by Susan Flantzer
Prince Edward, Duke of Kent and Strathearn, the father of Queen Victoria, was born at Buckingham House (later Buckingham Palace) in London, England on November 2, 1767. He was the fourth son and the fifth of the 15 children of King George III and Charlotte of Mecklenburg-Strelitz. The infant prince was christened Edward Augustus after his paternal uncle Prince Edward, Duke of York and Albany who had died seven weeks before his birth. His godparents were:
- Hereditary Prince of Brunswick-Wolfenbüttel (his paternal uncle by marriage, later Karl II, Duke of Brunswick-Wolfenbüttel)
- Prince Karl of Mecklenburg-Strelitz (his maternal uncle, later Karl II, Grand Duke of Mecklenburg-Strelitz)
- Landgravine of Hesse-Cassel (his paternal great-aunt Mary, daughter of King George II)
- Hereditary Princess of Brunswick-Wolfenbüttel (his paternal aunt Augusta, sister of King George III)
Edward was first educated at home by the Rev. John Fisher (later Bishop of Exeter and then Bishop of Salisbury). He then went to study in Lüneburg and Hanover (both now in Germany) and in Geneva, Switzerland accompanied by his tutor Baron von Wangenheim. In 1785, Edward began his military training with the Hanoverian Guards and was appointed a colonel the next year at the age of 18. His military training in Hanover was not unusual as his father was also King of Hanover. In 1790, Edward arrived back in England without permission and his angry father immediately had him sent to serve in the 7th Regiment of Foot (Royal Fusiliers) in Gibraltar.
While in Geneva, Edward became acquainted with Julie de Montgenêt de Saint-Laurent, who was his mistress from 1790 – 1818, and accompanied him wherever he went until when he married. After Edward’s marriage in 1818, Madame de Saint-Laurent went to Paris where she spent the rest of her life. There is no evidence that the couple had children, but several families in Canada have claimed descent from Edward and Julie.
In 1791, Edward was transferred to an army position in Canada and his mistress Julie accompanied him. The couple were popular in Canadian society and remained in Canada until 1798 when Edward was allowed to return to England following a fall from his horse. In 1799, Edward returned to Canada as the Commander-in-Chief of British forces in North America.
In 1802, Edward was appointed Governor-General of Gibraltar, but his harshness to the army forces there led to serious consequences. Edward refused to allow the army garrison to celebrate Christmas Day with any alcoholic drink. The soldiers became mutinous and peace was not restored until blood was shed. This led to Edward being recalled to England although he retained the title Governor-General of Gibraltar for the rest of his life. As a consolation for the end of his active military career, Edward was promoted to the rank of Field Marshal and appointed Ranger of Hampton Court Park, which provided him with a grace and favor residence there known as The Pavilion.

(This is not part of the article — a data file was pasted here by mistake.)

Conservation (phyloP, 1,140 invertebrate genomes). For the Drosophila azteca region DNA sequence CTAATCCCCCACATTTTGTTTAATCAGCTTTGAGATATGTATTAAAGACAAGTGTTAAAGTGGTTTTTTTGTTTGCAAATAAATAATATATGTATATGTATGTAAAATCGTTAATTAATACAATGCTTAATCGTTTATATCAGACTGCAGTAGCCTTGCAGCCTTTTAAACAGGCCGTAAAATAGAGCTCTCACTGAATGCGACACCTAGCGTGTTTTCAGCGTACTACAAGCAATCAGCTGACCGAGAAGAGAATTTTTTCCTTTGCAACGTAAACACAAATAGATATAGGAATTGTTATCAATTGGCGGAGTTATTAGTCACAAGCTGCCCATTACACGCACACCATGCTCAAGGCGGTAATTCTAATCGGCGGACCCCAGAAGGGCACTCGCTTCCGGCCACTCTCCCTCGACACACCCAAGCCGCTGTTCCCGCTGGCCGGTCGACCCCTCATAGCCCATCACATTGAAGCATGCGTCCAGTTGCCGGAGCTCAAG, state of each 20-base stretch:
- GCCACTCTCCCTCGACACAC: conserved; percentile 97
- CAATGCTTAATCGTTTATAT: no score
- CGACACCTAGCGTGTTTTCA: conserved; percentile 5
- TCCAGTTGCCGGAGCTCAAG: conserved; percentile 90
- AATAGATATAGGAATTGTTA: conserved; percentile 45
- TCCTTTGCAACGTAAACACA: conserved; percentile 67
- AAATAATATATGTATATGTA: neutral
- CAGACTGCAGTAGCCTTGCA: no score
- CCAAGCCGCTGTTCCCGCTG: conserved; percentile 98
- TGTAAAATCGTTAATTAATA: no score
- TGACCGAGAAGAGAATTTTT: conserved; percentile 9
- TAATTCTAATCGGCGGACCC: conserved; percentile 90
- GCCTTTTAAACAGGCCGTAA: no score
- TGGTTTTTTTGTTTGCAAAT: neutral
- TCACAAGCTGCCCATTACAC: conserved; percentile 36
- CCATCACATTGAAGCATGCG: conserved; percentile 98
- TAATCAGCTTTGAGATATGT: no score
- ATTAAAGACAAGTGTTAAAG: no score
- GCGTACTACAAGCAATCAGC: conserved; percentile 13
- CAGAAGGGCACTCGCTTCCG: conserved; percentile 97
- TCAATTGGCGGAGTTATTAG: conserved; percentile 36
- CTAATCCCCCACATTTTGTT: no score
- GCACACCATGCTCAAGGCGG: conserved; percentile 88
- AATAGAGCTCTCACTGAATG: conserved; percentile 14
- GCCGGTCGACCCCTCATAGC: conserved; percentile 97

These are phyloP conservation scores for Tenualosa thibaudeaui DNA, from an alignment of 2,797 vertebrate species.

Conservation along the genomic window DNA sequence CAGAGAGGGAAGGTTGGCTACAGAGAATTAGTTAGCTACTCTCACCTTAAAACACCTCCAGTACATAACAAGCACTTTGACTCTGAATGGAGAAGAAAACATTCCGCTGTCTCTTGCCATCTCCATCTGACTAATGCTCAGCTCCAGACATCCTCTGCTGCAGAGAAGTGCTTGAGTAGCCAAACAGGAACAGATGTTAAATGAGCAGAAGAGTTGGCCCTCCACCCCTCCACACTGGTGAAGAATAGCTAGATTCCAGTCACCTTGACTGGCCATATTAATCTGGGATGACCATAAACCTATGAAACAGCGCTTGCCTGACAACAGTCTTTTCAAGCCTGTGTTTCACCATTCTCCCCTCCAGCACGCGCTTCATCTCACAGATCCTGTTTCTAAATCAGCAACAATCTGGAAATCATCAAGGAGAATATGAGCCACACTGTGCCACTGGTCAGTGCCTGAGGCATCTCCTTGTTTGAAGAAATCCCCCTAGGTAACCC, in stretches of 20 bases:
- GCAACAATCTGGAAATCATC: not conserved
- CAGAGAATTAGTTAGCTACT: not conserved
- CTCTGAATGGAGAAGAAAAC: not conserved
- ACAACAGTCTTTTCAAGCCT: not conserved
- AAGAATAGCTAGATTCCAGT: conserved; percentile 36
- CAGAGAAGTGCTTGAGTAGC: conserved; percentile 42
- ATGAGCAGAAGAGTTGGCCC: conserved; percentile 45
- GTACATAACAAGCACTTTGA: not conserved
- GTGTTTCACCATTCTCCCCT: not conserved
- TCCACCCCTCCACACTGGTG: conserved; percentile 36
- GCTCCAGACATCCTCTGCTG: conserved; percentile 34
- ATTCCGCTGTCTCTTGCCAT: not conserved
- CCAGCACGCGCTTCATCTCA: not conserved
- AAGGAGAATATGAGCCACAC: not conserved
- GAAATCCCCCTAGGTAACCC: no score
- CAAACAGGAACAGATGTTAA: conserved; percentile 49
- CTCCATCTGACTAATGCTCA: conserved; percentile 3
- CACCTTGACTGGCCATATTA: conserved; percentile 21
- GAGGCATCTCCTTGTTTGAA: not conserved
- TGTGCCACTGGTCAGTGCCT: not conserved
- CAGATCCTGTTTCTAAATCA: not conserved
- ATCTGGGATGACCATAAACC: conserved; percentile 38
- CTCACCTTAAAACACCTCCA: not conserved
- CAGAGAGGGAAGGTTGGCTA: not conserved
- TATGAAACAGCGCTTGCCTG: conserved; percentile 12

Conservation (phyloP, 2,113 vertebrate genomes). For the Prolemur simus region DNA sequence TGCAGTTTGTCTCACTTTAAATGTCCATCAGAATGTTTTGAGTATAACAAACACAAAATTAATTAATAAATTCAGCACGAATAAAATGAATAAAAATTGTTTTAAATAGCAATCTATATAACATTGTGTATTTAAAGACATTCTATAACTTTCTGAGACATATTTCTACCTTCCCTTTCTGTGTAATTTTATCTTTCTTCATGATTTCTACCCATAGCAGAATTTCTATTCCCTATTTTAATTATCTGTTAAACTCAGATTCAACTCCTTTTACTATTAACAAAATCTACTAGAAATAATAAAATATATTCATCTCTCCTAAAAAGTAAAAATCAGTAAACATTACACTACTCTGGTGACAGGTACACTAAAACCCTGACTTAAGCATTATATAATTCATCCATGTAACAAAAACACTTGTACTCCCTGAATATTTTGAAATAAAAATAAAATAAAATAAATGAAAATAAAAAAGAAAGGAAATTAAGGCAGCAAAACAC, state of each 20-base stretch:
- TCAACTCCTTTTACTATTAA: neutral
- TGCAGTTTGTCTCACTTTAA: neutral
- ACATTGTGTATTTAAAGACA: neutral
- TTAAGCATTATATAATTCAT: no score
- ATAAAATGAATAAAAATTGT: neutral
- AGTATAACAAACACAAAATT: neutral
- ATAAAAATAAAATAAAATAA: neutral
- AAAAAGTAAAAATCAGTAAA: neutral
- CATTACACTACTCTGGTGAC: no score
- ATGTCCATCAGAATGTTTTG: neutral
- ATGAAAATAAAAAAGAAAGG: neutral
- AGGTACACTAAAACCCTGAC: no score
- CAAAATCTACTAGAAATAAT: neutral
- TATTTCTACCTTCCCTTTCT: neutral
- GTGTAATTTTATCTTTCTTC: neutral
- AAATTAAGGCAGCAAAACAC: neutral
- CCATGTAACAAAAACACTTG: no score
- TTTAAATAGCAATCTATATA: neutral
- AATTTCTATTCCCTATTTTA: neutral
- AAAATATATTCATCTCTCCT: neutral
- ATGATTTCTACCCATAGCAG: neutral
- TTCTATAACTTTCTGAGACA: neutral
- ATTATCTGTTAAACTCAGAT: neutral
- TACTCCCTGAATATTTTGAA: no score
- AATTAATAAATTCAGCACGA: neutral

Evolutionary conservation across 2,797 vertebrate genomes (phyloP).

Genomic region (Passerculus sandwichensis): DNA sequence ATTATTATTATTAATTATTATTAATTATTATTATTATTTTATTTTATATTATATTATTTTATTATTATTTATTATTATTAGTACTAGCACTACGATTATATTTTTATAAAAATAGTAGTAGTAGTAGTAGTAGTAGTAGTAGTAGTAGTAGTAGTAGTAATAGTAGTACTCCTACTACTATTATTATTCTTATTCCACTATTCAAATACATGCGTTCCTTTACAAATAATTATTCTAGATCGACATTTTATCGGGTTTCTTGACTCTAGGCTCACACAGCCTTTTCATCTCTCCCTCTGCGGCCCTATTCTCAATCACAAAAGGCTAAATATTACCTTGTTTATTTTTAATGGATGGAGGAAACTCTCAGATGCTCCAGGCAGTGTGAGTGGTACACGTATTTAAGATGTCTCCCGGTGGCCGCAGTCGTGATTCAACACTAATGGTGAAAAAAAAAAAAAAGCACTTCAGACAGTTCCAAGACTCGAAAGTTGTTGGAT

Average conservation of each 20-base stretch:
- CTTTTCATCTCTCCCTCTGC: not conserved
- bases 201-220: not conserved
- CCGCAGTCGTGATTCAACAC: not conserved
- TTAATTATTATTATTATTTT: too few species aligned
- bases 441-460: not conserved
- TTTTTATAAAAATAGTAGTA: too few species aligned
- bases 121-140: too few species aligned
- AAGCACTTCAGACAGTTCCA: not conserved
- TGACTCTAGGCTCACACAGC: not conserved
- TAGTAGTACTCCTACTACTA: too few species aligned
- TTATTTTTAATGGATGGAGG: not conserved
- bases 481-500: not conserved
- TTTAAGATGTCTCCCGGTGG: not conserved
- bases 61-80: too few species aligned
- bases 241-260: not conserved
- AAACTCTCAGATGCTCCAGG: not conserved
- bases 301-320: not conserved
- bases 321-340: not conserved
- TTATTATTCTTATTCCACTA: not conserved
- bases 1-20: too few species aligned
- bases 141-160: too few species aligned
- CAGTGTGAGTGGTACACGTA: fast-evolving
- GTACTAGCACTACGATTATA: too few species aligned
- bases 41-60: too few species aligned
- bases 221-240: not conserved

In November of 1817, the death in childbirth of Princess Charlotte of Wales, the only legitimate grandchild of King George III, necessitated the marriages of the unmarried sons of George III to provide an heir to the throne. Edward’s mistress Julie is said to have read the news of Edward’s engagement in the newspaper while seated at the breakfast table and reacted with violent hysterics. Edward was genuinely attached to her and deeply upset at their forced separation.
On May 29, 1818, 50-year-old Edward married 32-year-old Princess Victoria of Saxe-Coburg-Saalfeld at Schloss Ehrenburg in Coburg. His new wife, the daughter of Franz Friedrich, Duke of Saxe-Coburg-Saalfeld and sister of Prince Leopold of Saxe-Coburg-Saalfeld, widower of the recently deceased Princess Charlotte, was the widow of Emich Carl, 2nd Prince of Leiningen and had two children. Upon the couple’s return to England, they had a second marriage ceremony on July 13, 1818 at Kew Palace in the presence of Edward’s ailing mother Queen Charlotte.
In September of 1818, Edward and Victoria set out for Leiningen, where Victoria’s young son was the Sovereign Prince. However, when Victoria became pregnant, they were determined to return to England so that the possible heir to the throne would be born there. They took up residence in an apartment at Kensington Palace and it was there that their only child, the future Queen Victoria, was born on May 24, 1819.
Toward the end of 1819, Edward leased Woolbrook Cottage in Sidmouth, a town on the English Channel, due to the need to economize and the benefits the sea air would have for the duchess’ health. In early January, Edward caught a cold, but insisted on taking a walk out in the chilly weather. Within days, the cold worsened, he became feverish and delirious, and developed pneumonia. His condition was aggravated by the bleeding and cupping of the physician sent from London to treat him. Edward became increasingly weaker and died on January 23, 1820, just six days before his father, King George III died. The Duke of Kent was buried in St. George’s Chapel at Windsor Castle. He left only debts, which his daughter Victoria paid off when she became queen.